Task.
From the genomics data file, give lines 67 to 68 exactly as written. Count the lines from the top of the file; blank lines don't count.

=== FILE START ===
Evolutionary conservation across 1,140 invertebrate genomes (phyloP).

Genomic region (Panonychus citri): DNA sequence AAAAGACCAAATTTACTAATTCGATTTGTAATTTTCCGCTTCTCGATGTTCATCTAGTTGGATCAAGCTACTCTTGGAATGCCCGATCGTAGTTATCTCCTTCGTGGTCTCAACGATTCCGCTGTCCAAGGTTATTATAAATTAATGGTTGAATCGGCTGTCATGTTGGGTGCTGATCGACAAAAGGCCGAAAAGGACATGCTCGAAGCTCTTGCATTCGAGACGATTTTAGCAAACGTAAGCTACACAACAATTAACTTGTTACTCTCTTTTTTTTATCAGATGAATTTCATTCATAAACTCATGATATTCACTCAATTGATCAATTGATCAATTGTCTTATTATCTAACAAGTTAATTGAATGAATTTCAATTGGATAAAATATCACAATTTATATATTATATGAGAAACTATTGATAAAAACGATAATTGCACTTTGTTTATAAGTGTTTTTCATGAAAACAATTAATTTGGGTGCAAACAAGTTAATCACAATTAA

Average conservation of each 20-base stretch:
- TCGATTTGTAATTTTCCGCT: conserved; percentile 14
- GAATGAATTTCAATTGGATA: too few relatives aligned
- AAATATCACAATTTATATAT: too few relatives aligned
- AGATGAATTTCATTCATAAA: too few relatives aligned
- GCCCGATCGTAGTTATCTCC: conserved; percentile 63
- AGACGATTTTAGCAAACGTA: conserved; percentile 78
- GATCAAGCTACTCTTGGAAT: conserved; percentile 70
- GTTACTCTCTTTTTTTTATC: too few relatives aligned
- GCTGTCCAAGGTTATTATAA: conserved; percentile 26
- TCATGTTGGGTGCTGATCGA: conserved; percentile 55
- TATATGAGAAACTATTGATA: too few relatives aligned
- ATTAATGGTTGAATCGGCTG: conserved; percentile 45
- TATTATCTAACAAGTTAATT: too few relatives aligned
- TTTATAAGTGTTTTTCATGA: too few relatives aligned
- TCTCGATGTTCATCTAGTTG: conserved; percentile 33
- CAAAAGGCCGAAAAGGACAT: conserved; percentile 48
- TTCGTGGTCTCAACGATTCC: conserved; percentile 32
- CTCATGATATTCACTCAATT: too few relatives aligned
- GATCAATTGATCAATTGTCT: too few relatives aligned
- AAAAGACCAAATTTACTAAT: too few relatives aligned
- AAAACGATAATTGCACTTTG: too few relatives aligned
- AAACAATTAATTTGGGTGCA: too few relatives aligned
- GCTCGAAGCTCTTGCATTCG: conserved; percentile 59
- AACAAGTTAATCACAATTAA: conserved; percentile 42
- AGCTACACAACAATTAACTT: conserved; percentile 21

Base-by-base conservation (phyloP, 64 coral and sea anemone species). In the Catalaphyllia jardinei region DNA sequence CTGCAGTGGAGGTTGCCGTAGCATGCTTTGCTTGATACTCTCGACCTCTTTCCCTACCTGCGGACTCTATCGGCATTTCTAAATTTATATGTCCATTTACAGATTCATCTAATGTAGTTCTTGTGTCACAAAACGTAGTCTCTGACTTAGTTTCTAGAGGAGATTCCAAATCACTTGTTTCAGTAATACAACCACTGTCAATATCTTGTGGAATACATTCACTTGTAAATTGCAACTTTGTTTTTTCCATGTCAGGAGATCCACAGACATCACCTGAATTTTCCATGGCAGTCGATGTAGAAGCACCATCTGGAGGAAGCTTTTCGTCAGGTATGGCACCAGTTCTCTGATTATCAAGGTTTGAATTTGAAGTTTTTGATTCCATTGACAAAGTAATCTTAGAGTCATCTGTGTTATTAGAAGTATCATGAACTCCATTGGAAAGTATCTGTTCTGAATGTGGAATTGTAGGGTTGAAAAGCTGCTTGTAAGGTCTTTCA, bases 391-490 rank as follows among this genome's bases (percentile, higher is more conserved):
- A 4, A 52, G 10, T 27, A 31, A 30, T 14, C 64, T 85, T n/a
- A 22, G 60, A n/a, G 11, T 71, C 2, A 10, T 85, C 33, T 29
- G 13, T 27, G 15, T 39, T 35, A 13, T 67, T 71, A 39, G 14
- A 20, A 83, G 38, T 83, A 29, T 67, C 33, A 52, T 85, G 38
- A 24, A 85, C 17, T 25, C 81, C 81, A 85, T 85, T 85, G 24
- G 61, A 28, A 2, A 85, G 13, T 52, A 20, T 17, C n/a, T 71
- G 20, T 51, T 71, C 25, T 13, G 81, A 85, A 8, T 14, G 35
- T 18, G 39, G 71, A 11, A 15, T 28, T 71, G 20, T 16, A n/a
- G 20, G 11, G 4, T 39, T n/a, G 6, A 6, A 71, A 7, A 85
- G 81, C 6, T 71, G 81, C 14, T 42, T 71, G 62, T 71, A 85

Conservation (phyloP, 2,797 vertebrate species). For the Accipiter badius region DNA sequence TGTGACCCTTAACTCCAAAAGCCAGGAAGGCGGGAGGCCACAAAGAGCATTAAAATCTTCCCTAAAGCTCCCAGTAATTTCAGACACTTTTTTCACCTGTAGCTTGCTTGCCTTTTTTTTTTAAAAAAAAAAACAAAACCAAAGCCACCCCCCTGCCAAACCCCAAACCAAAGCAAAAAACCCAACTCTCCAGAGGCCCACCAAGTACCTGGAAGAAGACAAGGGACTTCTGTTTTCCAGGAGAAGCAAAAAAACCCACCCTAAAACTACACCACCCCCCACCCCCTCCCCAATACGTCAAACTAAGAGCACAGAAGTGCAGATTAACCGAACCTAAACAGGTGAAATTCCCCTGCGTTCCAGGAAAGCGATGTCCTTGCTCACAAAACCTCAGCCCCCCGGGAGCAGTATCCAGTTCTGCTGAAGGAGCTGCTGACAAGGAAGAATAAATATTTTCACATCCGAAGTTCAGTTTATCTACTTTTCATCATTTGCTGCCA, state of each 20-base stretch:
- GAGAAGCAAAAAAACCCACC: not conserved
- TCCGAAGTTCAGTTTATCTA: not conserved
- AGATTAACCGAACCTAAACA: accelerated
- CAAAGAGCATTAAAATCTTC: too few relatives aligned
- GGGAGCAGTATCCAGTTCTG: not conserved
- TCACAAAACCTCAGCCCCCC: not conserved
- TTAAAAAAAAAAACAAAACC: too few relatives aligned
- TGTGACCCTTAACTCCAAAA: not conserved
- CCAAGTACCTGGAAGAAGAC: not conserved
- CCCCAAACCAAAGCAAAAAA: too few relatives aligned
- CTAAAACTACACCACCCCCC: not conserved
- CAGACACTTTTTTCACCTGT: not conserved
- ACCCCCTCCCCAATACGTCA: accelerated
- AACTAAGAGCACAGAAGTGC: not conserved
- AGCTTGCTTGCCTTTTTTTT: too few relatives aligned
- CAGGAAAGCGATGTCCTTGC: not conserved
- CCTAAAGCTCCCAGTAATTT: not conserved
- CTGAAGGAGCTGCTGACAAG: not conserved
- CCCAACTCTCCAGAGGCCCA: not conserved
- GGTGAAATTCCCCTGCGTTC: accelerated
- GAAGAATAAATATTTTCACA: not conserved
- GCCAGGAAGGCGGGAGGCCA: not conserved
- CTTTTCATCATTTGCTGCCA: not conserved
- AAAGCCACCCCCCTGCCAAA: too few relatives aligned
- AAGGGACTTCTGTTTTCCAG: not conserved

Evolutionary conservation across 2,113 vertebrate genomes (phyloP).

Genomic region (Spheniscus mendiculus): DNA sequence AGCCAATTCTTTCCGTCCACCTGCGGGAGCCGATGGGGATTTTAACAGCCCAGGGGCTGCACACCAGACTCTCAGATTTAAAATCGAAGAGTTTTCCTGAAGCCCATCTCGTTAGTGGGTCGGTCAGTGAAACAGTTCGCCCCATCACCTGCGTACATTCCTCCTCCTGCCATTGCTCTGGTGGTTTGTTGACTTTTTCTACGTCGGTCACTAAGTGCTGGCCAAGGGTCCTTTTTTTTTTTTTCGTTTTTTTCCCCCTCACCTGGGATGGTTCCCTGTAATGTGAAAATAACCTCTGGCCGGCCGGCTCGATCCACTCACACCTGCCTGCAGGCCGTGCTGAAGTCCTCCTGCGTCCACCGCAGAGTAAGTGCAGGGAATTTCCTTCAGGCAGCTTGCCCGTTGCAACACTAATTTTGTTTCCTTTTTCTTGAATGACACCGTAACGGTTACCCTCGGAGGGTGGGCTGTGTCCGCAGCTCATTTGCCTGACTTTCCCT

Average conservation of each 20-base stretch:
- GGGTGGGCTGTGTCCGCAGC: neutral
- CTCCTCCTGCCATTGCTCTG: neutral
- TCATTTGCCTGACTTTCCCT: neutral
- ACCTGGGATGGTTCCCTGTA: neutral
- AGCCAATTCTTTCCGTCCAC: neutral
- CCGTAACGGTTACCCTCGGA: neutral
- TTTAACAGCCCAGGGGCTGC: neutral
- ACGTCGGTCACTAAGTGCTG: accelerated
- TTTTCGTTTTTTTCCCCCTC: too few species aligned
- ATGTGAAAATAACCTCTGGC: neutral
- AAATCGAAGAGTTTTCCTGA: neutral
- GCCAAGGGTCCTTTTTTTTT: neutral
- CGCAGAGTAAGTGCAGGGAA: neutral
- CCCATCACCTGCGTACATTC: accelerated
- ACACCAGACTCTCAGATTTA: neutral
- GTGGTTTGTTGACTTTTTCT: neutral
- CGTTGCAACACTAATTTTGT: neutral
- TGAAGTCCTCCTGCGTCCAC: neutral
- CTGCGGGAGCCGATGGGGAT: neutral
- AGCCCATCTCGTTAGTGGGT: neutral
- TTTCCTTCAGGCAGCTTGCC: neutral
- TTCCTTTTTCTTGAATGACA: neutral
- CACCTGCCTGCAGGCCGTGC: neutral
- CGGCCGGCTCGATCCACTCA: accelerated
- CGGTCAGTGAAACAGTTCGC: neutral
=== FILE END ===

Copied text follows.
Genomic region (Spheniscus mendiculus): DNA sequence AGCCAATTCTTTCCGTCCACCTGCGGGAGCCGATGGGGATTTTAACAGCCCAGGGGCTGCACACCAGACTCTCAGATTTAAAATCGAAGAGTTTTCCTGAAGCCCATCTCGTTAGTGGGTCGGTCAGTGAAACAGTTCGCCCCATCACCTGCGTACATTCCTCCTCCTGCCATTGCTCTGGTGGTTTGTTGACTTTTTCTACGTCGGTCACTAAGTGCTGGCCAAGGGTCCTTTTTTTTTTTTTCGTTTTTTTCCCCCTCACCTGGGATGGTTCCCTGTAATGTGAAAATAACCTCTGGCCGGCCGGCTCGATCCACTCACACCTGCCTGCAGGCCGTGCTGAAGTCCTCCTGCGTCCACCGCAGAGTAAGTGCAGGGAATTTCCTTCAGGCAGCTTGCCCGTTGCAACACTAATTTTGTTTCCTTTTTCTTGAATGACACCGTAACGGTTACCCTCGGAGGGTGGGCTGTGTCCGCAGCTCATTTGCCTGACTTTCCCT

Average conservation of each 20-base stretch: